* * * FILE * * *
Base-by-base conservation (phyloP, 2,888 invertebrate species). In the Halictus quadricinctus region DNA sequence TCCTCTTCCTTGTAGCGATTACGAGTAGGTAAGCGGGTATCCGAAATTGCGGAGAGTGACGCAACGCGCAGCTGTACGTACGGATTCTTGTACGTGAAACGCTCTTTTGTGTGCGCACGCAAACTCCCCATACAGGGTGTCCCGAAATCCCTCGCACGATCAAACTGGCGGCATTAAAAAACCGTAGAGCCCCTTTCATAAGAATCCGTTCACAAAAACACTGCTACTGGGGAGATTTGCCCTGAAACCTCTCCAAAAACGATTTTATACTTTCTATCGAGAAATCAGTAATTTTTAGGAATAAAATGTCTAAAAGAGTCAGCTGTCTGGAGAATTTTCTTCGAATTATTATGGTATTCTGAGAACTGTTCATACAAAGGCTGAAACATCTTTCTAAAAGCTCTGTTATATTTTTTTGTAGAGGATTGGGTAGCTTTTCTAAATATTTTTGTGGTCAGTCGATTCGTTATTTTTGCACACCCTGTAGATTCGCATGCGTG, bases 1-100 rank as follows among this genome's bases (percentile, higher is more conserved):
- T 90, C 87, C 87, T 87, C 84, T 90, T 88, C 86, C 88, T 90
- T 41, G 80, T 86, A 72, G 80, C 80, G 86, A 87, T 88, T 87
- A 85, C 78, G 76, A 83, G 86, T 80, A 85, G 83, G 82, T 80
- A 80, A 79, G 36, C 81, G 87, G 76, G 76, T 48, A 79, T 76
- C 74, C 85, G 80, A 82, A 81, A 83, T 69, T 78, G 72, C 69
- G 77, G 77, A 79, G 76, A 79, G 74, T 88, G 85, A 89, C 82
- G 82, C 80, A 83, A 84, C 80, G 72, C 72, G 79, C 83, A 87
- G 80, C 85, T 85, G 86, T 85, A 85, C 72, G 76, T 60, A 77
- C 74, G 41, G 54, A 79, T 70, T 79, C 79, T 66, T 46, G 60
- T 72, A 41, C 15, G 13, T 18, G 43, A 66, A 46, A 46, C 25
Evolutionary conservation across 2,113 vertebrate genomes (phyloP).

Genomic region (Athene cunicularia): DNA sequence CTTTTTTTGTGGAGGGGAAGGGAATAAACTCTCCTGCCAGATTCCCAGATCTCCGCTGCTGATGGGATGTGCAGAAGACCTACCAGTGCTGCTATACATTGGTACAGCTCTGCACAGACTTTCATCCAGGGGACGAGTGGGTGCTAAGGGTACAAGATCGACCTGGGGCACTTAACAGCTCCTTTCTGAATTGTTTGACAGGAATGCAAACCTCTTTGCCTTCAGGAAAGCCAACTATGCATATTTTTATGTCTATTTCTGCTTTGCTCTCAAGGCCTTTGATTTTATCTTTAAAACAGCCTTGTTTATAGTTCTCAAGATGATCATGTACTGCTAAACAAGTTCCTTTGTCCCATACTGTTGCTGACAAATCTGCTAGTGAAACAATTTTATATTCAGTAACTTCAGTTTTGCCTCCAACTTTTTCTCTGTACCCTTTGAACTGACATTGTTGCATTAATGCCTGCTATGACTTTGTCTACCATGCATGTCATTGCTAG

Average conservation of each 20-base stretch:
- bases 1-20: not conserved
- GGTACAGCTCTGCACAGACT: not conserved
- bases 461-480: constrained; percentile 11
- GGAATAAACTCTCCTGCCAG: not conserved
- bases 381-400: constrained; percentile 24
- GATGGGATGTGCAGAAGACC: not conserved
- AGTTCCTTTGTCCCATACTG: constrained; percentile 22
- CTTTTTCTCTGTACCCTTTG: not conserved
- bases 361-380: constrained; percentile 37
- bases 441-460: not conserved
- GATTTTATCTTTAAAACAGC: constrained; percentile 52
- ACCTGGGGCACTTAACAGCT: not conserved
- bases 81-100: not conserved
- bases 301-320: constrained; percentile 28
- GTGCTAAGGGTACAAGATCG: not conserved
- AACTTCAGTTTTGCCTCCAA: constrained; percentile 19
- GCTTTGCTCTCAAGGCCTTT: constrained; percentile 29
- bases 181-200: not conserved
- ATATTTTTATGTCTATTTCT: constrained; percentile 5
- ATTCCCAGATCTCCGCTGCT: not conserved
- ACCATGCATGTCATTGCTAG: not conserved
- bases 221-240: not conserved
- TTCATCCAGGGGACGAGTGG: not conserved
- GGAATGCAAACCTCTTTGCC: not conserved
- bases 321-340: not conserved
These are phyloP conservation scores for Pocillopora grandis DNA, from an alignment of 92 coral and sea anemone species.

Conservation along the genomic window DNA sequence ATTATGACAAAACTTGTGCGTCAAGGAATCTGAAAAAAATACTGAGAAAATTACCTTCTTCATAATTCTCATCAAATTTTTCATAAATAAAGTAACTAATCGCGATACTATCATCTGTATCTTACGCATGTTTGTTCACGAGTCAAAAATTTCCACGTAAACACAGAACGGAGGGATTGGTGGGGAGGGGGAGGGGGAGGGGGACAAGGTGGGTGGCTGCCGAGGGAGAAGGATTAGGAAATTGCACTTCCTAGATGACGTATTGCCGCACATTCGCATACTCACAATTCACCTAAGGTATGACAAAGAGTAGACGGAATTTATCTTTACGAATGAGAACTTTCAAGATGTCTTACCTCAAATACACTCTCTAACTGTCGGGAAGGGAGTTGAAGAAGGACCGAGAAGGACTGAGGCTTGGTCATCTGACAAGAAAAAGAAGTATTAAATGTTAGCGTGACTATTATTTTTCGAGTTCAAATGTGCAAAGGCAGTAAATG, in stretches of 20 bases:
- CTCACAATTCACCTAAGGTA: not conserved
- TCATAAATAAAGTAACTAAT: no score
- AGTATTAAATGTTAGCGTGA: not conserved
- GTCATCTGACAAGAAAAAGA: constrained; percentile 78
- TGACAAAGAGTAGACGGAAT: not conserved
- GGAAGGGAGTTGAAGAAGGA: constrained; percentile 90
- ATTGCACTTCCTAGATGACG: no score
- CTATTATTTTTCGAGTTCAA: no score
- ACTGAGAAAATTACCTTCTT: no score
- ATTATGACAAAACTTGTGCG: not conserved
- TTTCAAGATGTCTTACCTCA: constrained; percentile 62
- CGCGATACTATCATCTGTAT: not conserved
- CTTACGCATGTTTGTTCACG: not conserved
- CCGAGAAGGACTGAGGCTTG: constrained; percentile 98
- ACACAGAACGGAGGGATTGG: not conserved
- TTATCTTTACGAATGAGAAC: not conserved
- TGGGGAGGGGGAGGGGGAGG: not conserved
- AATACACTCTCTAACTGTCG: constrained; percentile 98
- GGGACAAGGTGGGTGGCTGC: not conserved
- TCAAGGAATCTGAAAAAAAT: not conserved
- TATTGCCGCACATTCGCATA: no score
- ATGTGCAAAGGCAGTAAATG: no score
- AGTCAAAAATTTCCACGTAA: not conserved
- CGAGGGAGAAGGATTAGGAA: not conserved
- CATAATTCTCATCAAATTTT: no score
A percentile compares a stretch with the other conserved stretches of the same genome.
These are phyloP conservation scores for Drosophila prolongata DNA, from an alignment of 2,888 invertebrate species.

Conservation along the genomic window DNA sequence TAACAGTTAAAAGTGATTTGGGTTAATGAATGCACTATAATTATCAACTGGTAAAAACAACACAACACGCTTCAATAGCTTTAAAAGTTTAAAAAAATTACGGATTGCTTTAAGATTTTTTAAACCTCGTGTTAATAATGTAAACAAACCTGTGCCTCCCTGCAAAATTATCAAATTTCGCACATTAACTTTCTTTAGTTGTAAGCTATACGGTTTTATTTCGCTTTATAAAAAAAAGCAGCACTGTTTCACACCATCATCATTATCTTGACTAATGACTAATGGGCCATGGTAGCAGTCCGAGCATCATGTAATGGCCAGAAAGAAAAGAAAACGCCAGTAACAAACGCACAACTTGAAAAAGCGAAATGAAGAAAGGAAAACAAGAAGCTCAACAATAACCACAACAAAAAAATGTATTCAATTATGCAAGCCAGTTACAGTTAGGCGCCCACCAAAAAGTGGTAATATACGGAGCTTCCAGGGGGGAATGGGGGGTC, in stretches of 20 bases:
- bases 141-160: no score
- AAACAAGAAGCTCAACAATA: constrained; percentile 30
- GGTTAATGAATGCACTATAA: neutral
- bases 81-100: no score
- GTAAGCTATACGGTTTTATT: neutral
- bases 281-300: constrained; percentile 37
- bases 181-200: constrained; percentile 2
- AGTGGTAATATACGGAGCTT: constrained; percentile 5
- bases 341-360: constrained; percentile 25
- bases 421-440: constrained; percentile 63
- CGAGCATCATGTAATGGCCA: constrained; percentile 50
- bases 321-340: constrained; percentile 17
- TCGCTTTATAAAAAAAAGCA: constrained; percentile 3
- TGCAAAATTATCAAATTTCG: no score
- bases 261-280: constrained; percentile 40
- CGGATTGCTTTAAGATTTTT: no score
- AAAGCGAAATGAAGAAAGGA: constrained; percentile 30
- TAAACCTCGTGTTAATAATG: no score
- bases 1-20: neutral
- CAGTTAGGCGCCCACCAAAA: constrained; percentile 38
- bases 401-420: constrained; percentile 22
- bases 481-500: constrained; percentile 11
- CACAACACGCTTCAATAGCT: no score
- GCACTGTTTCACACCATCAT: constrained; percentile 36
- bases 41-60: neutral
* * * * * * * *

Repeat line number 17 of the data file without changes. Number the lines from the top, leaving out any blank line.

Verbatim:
- bases 461-480: constrained; percentile 11